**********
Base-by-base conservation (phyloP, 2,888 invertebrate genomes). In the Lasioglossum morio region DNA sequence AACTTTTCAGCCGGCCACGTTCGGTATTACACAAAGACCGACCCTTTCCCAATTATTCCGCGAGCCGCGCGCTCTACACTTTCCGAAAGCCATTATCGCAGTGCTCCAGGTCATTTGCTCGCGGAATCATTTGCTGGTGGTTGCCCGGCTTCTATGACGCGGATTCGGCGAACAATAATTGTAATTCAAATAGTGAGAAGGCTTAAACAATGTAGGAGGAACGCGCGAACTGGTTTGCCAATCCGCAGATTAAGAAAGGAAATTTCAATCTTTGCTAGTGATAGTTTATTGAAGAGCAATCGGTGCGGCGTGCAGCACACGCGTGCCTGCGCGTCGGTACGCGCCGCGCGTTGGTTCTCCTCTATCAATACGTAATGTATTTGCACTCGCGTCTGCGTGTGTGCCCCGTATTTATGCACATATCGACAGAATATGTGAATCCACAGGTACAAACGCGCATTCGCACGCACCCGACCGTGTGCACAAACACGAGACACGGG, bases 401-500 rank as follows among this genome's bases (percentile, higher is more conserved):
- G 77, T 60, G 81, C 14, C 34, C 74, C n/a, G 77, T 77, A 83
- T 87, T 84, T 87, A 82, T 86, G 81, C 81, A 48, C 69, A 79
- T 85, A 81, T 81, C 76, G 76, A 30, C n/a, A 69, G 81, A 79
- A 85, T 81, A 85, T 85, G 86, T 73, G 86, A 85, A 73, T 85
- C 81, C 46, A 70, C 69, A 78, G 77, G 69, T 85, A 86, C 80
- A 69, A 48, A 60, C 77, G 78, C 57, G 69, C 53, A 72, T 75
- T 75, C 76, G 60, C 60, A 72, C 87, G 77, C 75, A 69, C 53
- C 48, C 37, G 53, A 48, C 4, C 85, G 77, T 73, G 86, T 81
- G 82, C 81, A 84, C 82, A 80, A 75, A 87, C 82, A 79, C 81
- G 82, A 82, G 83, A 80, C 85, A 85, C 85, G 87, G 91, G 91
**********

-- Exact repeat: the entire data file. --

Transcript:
Base-by-base conservation (phyloP, 2,888 invertebrate genomes). In the Lasioglossum morio region DNA sequence AACTTTTCAGCCGGCCACGTTCGGTATTACACAAAGACCGACCCTTTCCCAATTATTCCGCGAGCCGCGCGCTCTACACTTTCCGAAAGCCATTATCGCAGTGCTCCAGGTCATTTGCTCGCGGAATCATTTGCTGGTGGTTGCCCGGCTTCTATGACGCGGATTCGGCGAACAATAATTGTAATTCAAATAGTGAGAAGGCTTAAACAATGTAGGAGGAACGCGCGAACTGGTTTGCCAATCCGCAGATTAAGAAAGGAAATTTCAATCTTTGCTAGTGATAGTTTATTGAAGAGCAATCGGTGCGGCGTGCAGCACACGCGTGCCTGCGCGTCGGTACGCGCCGCGCGTTGGTTCTCCTCTATCAATACGTAATGTATTTGCACTCGCGTCTGCGTGTGTGCCCCGTATTTATGCACATATCGACAGAATATGTGAATCCACAGGTACAAACGCGCATTCGCACGCACCCGACCGTGTGCACAAACACGAGACACGGG, bases 401-500 rank as follows among this genome's bases (percentile, higher is more conserved):
- G 77, T 60, G 81, C 14, C 34, C 74, C n/a, G 77, T 77, A 83
- T 87, T 84, T 87, A 82, T 86, G 81, C 81, A 48, C 69, A 79
- T 85, A 81, T 81, C 76, G 76, A 30, C n/a, A 69, G 81, A 79
- A 85, T 81, A 85, T 85, G 86, T 73, G 86, A 85, A 73, T 85
- C 81, C 46, A 70, C 69, A 78, G 77, G 69, T 85, A 86, C 80
- A 69, A 48, A 60, C 77, G 78, C 57, G 69, C 53, A 72, T 75
- T 75, C 76, G 60, C 60, A 72, C 87, G 77, C 75, A 69, C 53
- C 48, C 37, G 53, A 48, C 4, C 85, G 77, T 73, G 86, T 81
- G 82, C 81, A 84, C 82, A 80, A 75, A 87, C 82, A 79, C 81
- G 82, A 82, G 83, A 80, C 85, A 85, C 85, G 87, G 91, G 91